The Chinese market correction is not due to the unwinding of carry trades by international hedge funds. Chinese currency is not free floated and, apart from that, only foreign investors with QFII quotas are allowed to trade Chinese A-share subject to stringent lock up conditions. So the sudden change in direction must have been solely caused by local Chinese investors and local Chinese funds.
Two very significant meetings, the so called "two sessions" -- the annual meetings of China's top legislature and political advisory body -- are concurrently being held in Beijing over the next two weeks:
i) the Fifth Session of the Tenth National People's Congress [NPC], the meeting in which new policy and legislation in China will be discussed and enacted and
ii) The Chinese People's Political Consultative Conference [CPPCC], a meeting participated by appointed representatives from all walks of life in which major policy decisions are consulted.
Before the meetings began on Monday there were rumors related to new government policy to cool down the stock market. Though nobody could show the exact reasons for the sudden and abrupt market correction, the fear created by the rumors was the most likely cause. Now three days has passed and no such agenda has been tabled to discuss the heat of the market, investors' anxiety is relieved and the market has started to pick up again.
I picked up one very important message from the news this week: China plans to list those Hong Kong listed ‘Red Chips’ back to Shanghai market as A-share.
Before I go on, we must understand clearly what those jargons are:
Hong Kong registered companies listed in the Hong Kong Stock Exchange with at least 30 per cent of its shares in aggregate held directly by Mainland China entities with the Mainland China entities being the single largest shareholders in aggregate terms. In plain English it is basically a shell listing in Hong Kong with assets injection from a Chinese company. Shares are denominated in Hong Kong dollar which is pegged to US dollar and is freely traded. Both Hong Kong citizens and overseas investors are allowed to trade.
China registered companies listed in either the Shanghai Stock Exchange or the Shenzhen Stock exchange. Shares are denominated in Yuan, which is not a freely traded currency. Only Chinese citizens or foreign investors with QFII quota are allowed to trade.
According to a speech last week by the Chairman of Shanghai Stock Exchange Mr. Geng Liang, the Red Chips will return home as early as June this year. What’s the significance of this news?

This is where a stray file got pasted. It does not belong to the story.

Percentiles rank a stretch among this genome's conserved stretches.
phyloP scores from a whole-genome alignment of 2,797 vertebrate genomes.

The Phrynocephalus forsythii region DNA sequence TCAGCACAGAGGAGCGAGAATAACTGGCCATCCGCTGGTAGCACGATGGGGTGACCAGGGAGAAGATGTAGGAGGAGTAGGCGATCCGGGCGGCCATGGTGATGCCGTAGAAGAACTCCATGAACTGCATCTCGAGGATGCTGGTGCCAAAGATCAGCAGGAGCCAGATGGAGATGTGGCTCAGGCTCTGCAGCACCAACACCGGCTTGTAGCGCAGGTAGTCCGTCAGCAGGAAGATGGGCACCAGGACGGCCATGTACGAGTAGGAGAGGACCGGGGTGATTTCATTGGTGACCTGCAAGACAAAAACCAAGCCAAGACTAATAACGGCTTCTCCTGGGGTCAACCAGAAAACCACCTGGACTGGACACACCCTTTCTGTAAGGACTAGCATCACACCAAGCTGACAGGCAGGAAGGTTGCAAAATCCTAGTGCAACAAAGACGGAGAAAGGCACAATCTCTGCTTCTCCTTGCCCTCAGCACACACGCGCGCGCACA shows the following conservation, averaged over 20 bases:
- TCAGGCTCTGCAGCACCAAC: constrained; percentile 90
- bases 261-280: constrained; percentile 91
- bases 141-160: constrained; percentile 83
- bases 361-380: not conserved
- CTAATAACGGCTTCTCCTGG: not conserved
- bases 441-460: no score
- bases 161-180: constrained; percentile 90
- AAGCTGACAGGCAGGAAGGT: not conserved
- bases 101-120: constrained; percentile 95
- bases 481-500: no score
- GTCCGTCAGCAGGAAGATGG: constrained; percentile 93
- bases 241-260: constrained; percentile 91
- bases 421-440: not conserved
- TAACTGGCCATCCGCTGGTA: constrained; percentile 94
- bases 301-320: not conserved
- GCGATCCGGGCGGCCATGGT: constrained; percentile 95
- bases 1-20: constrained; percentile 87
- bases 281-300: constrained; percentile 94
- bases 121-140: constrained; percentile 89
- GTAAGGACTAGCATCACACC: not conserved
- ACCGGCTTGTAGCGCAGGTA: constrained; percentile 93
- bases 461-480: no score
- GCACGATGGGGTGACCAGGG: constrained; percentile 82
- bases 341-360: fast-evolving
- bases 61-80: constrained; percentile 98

By the end of November, there are 85 red chip companies listed in Hong Kong with a total market cap of HK$2000B, while the market cap of all Shanghai Stock Exchange listed companies is around RMB7160M (or HK$7300B). That is, over 20% of Chinese assets are listed in Hong Kong as Red Chips.
Under the current mainland China regulations, overseas incorporated companies are not allowed to be listed as A-share in mainland (companies must be registered in mainland for over 3 years and with at least 3 year’s profit records). However, as Red Chips are in fact mainland companies back door listed in Hong Kong, amending the rules will not be a too difficult task for the China Securities Regulatory Commission, the SEC equivalent in China.
Such return is seen as another step taken by the mainland to strengthen the Chinese stock market. As most of the Red Chips are large caps with long operating history under Hong Kong's listing regulation which is more stringent than the mainland rules in terms of disclosure requirements, their returns mean an increased supply of high quality stocks to the Chinese investment community. Lack of high quality stock is a reason why China Life A-share is trading at 62% premium over its H-share while the shareholder rights are exactly the same. The following table will give you some more illustrations of the A-share premium.
So who are those Red Chips in the queue to return home? Out of the 85 companies it is widely speculated that the followings will be among the pioneers:
China Mobile (NYSE:CHL) (0941.HK) China Telecom (NYSE:CHA) (0728.HK) China Netcom (NYSEARCA:CN) (0906.HK) CNOOC (NYSE:CEO) (0833.HK)
For those telecom stocks, the priority is obvious. They have immediate funding needs to prepare for the 3G capex when such license is granted; it makes sense to raise new fund in local currency which will be spent locally.
From an investor perspective this will also be good news. We expect to see a healthier mainland stock market with less volatility while still giving us a very promising expected return. This is a very important first step to manage the heat of the market, another step expected to happen this year is the creation of a channel to allow arbitrage between H-share and A-share (eg, via CDR Chinese Depository Receipt) to tighten the spread between the markets. I will write more about this second step when it is closer to reality.